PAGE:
Fill one half of potato with 1 to 2 tablespoons of the meat mixture (depending on potato size) and cover with the other half. Secure with kitchen twine.
In a large dutch oven pot, melt the butter ad olive oil on a medium heat. Cook the potatoes on both sides, until golden and browned, approximately 5 to 6 minutes. Pour the wine and leave to reduce for 2 minutes, then add the veal or chicken stock. Bring to a boil, then lower heat. Add the bay leaf, season with salt and pepper, and cover with a lid. Leave to cook for 30 minutes, until the potatoes are cooked through. Serve on a plate, cut off strings and pour the wine sauce on top. Sprinkle freshly chopped parsley and a pinch of piment d’espelette (optional).
Blood orange chocolate tartlets
Makes about 5 tartlets – 10 cm/4 inches width (leaving you with extra dough which you can store in the freezer or use to make little chocolate sablé biscuits – very popular with my kids!). The chocolate crust is rich and fills each bite with extra pleasure. Seriously.
For the crust
210 g/ 1 & ¾ cup plain flour
100 g/ 1 cup confectioner’s sugar
25 g/ ¼ cup cocoa powder
1 teaspoon vanilla extract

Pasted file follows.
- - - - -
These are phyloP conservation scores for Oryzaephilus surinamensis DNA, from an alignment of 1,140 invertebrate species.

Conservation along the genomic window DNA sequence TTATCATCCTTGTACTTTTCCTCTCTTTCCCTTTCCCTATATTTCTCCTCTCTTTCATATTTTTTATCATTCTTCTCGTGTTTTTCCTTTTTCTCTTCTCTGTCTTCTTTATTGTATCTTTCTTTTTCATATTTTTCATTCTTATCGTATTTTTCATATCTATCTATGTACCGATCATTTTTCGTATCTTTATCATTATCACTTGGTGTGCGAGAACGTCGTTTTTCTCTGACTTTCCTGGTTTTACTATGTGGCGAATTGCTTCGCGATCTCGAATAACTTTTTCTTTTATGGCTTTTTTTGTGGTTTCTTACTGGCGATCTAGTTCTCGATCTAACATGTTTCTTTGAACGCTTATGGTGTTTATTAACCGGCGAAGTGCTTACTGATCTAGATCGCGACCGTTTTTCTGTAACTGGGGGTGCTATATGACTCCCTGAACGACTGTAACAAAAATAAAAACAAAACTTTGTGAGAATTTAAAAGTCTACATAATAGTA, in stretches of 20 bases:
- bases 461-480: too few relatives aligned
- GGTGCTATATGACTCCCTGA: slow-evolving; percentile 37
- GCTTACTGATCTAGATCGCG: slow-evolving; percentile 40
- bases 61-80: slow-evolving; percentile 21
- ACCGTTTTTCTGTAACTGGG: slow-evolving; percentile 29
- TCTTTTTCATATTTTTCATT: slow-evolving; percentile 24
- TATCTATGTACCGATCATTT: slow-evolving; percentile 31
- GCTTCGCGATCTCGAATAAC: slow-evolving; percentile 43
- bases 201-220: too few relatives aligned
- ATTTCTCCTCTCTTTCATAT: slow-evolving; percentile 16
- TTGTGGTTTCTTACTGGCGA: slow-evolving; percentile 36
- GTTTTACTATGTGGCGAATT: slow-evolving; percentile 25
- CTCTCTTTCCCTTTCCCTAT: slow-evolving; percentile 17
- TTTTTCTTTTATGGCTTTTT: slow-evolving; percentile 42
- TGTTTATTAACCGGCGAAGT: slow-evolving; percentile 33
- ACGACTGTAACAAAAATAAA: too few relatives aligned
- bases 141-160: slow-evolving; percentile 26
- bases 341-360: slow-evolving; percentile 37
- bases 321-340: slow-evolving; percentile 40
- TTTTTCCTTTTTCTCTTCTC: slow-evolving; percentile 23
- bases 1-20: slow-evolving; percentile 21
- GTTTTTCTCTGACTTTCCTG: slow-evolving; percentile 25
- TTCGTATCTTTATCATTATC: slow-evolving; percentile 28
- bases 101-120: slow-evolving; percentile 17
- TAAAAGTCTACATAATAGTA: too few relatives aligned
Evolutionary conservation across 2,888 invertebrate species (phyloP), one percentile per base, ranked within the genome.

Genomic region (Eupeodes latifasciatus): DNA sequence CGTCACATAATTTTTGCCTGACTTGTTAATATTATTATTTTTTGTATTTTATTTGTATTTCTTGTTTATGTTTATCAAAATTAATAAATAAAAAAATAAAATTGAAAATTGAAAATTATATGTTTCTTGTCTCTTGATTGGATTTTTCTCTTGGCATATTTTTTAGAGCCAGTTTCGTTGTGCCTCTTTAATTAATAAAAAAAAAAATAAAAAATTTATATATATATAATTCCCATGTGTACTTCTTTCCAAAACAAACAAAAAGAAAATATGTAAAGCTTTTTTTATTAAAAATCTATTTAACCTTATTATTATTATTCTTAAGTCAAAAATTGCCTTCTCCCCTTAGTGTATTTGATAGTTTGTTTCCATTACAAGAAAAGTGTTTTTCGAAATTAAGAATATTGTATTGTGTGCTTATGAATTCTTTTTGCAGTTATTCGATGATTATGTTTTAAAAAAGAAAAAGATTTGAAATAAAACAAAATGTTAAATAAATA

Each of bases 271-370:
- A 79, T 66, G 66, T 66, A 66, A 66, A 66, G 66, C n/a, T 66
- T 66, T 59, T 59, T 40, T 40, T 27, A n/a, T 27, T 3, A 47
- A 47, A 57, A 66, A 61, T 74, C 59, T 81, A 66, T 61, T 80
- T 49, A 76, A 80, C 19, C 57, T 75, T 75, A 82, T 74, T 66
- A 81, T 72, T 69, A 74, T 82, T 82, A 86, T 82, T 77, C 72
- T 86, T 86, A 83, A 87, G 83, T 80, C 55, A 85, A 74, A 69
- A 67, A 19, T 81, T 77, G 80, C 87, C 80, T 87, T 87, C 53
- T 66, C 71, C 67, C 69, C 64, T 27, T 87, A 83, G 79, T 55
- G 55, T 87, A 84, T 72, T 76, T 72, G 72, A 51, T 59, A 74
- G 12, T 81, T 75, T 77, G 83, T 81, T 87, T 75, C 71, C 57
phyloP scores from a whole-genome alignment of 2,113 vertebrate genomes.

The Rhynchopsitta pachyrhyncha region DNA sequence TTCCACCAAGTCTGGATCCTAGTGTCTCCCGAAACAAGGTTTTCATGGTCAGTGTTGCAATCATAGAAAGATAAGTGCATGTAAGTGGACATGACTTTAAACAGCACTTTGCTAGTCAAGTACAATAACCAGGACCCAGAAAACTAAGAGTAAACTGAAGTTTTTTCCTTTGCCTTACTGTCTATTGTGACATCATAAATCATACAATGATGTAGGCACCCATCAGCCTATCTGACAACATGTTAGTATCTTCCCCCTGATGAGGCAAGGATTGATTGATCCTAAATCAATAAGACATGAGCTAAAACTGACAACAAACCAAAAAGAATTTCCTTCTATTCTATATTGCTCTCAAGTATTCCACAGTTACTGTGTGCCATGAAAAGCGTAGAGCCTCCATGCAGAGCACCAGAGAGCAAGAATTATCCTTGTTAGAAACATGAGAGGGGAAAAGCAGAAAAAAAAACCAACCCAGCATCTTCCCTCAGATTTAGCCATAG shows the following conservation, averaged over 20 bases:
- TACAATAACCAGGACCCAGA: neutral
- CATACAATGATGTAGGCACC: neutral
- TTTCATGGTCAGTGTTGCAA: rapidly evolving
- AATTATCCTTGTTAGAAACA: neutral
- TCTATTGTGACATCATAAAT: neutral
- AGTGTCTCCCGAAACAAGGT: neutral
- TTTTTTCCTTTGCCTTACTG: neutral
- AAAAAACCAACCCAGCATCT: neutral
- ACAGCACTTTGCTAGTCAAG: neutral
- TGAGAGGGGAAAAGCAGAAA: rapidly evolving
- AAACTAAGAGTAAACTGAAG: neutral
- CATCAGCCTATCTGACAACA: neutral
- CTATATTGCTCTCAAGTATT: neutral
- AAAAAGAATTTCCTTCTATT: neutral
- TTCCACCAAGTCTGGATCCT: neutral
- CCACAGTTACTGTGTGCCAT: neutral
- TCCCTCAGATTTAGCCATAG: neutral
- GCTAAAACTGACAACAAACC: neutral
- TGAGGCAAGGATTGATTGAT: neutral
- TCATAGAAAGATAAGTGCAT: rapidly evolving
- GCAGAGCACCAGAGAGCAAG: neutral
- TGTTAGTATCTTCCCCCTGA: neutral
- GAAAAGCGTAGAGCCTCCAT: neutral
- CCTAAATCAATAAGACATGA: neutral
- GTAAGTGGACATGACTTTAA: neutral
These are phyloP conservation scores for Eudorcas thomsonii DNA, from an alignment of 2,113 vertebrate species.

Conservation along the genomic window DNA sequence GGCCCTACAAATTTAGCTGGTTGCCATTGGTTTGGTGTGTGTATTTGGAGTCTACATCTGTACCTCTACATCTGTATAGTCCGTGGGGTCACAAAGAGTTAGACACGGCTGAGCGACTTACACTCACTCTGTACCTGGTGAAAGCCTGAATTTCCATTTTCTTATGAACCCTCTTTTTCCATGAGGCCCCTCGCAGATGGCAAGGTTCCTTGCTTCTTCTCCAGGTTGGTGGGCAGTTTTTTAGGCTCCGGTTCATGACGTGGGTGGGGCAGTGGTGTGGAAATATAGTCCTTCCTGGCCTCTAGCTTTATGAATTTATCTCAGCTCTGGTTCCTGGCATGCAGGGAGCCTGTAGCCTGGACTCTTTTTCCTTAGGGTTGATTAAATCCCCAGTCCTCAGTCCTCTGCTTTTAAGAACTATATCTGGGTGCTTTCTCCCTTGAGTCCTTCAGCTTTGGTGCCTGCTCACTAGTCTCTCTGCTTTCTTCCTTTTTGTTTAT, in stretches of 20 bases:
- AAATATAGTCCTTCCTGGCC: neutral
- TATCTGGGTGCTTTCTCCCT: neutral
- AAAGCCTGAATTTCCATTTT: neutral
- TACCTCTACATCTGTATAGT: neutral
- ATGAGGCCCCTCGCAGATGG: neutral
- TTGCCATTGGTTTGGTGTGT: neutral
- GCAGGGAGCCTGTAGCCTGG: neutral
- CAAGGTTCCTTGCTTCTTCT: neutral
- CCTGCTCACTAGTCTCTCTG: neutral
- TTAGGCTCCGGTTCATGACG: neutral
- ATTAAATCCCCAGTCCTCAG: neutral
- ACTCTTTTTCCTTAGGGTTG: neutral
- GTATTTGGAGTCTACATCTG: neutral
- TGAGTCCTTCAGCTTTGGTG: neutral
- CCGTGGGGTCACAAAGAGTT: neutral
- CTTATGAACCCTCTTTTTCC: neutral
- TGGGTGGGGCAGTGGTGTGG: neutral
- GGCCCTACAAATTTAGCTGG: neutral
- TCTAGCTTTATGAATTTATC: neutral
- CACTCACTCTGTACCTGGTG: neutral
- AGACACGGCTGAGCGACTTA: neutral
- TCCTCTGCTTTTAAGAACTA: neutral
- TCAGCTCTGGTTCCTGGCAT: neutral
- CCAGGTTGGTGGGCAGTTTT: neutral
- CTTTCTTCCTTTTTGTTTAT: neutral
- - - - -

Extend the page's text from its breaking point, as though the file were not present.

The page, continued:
120 g/ ½ cup cold unsalted butter, cut into cubes
3 egg yolks
A pinch of fine salt
In a large bowl, combine flour, cocoa powder, salt and butter. Mix well with your hands, until you get a crumbly mixture. Add the vanilla extract, sugar and egg yolks. Mix well and shape into a flat ball. Sprinkle a little flour on a large piece of parchment paper, and roll dough to a ¼ inch thick. Line the tartlets moulds and prick the base gently with a fork. Place the lined moulds in the freezer for 30 minutes.
For the filling
180 ml/ ¾ cup blood orange juice
3-4 teaspoons blood orange zest
3 tablespoons lemon juice
150 g/ ¾ cup granulated sugar
3 eggs + 1 egg yolk
80 g/ 1/3 cup unsalted butter, cut into cubes
In a large saucepan, heat all the ingredients together except the butter on a medium-heat. Mix with a wooden spoon constantly, until the mixture thickens to a curd, about 8 minutes, or until mixture coats the back of a spoon. Take off the heat, add the butter and mix well until melted. Set aside to cool.
For the meringue topping
4 large egg whites
200 g/ 1 cup caster/ fine sugar
½ teaspoon cream of tartar
A pinch of fine salt
1 teaspoon vanilla extract
Preheat oven to 180°C/ 350°C
Take the prepared lined tartlets out the freezer. Pour the blood orange curd into the shells. Bake for 25 to 30 minutes and leave to cool completely in a cool environment.
When the tartlets are completely cool, prepare the meringue topping.
Heat the grill/ broiler in the oven.
In a large glass bowl, whisk the egg whites until frothy. Add cream of tartar, salt and vanilla extract. Continue to whisk and gradually add sugar until egg whites become glossy with stiff peaks. Using a spatula, garnish the pies with the meringue topping in a circular movement. Place pies in the top part of the oven for 1-2 minutes or until meringue browns slightly on top. Check constantly as the browning can happen very fast.